Technology vendors are eager to sell college officials hardware and software designed to verify the identify of online students—and thereby prevent cheating. A free article in The Chronicle describes some of the technologies that colleges are trying out to make certain that the person taking an online exam is, in fact, the student enrolled in the course. The technologies include Web cameras that watch students taking tests and scanners that capture students’ fingerprints.
A provision in a bill reauthorizing the Higher Education Act is fueling much of the interest in this issue. A paper released in February by the Western Cooperative for Educational Telecommunications says the provision—while not onerous to most distance-learning providers—could “drive up the cost of these important education programs.”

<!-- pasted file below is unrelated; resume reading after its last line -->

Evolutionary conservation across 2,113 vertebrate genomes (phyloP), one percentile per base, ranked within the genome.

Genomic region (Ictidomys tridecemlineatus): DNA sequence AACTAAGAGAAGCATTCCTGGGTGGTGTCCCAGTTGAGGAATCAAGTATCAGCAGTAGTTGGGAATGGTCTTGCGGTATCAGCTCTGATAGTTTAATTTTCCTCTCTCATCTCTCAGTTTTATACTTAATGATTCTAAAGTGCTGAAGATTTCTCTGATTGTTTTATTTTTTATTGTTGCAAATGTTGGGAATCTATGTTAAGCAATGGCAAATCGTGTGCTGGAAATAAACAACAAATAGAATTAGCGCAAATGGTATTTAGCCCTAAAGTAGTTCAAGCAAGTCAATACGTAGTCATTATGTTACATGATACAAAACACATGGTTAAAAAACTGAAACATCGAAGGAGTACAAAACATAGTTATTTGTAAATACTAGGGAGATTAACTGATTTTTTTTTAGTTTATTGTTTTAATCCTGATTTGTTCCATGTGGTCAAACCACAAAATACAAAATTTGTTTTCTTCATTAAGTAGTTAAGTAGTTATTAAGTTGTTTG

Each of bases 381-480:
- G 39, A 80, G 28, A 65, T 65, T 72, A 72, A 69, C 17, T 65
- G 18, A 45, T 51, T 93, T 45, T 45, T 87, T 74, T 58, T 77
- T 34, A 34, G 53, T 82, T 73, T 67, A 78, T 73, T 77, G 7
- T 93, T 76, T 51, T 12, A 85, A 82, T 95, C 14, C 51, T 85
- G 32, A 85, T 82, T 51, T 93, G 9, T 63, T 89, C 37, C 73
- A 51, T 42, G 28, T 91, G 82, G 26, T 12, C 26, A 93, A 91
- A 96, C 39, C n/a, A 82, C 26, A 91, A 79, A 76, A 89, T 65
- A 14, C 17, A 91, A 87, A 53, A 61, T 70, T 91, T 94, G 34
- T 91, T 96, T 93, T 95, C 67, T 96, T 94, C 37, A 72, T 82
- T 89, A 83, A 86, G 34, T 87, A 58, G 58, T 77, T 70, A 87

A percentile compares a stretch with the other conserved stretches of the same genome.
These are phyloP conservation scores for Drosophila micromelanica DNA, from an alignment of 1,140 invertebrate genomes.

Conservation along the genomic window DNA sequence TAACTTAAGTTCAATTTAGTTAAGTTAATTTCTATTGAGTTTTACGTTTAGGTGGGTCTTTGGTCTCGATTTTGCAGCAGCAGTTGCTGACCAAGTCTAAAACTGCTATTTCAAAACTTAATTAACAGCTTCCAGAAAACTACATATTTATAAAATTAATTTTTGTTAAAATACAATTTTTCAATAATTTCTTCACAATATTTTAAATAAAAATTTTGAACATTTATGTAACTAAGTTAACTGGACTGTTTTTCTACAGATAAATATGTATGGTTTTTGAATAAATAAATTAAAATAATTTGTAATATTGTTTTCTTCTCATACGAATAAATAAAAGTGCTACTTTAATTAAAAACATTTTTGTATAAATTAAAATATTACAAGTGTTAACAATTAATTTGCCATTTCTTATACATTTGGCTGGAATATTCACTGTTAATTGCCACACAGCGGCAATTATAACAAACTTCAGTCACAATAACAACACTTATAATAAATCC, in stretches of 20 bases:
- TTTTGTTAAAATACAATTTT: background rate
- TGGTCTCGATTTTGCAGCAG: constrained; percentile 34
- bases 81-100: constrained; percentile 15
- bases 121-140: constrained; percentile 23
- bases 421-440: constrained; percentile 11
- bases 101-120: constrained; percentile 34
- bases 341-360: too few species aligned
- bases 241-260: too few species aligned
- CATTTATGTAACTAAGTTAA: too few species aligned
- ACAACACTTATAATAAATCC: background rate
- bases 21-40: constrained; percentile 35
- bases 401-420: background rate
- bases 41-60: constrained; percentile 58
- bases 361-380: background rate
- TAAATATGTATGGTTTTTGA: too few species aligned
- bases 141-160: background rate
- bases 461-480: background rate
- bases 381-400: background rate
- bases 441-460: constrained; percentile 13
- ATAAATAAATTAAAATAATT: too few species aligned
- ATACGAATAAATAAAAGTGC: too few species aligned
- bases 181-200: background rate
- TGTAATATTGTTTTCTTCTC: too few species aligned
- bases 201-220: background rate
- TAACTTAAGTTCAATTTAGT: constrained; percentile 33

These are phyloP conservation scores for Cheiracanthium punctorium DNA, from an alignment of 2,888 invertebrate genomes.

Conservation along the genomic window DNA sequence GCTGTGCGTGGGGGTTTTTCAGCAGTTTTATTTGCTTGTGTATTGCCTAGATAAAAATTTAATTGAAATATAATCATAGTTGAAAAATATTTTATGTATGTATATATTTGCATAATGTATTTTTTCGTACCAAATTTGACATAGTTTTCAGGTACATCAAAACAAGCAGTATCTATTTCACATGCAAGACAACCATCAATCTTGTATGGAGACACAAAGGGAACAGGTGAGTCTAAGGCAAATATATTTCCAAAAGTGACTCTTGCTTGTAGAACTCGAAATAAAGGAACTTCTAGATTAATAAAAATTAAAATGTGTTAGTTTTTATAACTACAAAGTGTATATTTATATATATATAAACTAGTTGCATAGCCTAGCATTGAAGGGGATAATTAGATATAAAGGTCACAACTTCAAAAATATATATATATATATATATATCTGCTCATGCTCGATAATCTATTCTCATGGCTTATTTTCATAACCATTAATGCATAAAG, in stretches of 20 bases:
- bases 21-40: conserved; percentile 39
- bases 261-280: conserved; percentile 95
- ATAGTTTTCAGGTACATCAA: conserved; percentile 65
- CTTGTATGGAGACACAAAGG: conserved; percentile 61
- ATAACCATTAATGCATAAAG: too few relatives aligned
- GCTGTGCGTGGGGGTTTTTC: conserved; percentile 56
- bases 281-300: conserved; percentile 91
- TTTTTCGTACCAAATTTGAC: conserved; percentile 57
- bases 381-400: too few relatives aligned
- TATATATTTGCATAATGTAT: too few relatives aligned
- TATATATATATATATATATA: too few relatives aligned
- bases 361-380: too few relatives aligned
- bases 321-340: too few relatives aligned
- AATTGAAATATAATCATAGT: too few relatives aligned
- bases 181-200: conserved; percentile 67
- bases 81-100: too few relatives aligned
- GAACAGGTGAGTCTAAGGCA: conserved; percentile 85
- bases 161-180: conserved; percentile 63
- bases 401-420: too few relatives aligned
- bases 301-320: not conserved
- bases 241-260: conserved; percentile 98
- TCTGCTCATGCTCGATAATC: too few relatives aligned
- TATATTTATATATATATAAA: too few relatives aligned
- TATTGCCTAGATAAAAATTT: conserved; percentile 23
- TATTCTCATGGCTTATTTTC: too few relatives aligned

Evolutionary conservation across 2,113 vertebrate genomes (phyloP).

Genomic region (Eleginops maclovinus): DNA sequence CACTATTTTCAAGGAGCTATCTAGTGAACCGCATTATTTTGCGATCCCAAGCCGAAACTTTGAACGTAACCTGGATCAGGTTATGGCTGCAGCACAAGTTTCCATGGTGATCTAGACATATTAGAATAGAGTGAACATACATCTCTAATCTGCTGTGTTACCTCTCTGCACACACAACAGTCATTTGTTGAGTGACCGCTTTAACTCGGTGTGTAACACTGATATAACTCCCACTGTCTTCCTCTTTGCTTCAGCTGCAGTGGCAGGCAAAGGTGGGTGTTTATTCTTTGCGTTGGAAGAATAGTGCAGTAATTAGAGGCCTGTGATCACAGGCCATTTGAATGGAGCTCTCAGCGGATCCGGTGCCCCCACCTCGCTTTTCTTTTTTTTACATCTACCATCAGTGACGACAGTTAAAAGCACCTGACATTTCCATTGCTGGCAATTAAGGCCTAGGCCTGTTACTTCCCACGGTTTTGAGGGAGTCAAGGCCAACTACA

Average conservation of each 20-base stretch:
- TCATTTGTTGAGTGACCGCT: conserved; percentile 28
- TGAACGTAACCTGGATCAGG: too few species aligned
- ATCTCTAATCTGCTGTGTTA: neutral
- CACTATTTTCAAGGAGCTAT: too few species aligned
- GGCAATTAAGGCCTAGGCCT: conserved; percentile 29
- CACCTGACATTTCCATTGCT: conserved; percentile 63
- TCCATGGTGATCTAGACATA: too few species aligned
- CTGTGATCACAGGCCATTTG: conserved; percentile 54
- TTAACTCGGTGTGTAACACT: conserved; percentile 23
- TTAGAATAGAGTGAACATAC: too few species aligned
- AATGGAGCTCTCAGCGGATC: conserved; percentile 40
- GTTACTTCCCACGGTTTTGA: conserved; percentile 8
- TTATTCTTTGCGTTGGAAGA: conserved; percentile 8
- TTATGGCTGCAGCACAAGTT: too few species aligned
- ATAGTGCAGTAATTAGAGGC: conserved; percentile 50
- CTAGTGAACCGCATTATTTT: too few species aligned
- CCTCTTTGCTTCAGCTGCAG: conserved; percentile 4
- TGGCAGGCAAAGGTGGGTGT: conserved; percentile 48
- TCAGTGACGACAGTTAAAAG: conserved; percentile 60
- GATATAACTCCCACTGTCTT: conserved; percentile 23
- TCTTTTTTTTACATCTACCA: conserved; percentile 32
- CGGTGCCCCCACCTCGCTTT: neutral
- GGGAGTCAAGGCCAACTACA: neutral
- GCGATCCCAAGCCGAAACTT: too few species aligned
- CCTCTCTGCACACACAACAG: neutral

And some online institutions fear that the provision would require them to have their students travel to distant locations to take proctored exams on paper. The result? Some states would conclude that the institutions have a “physical presence” in their states, and would subject the institutions to “a whole new set of state regulations,” says John F. Ebersole, president of Excelsior College. —Andrea L. Foster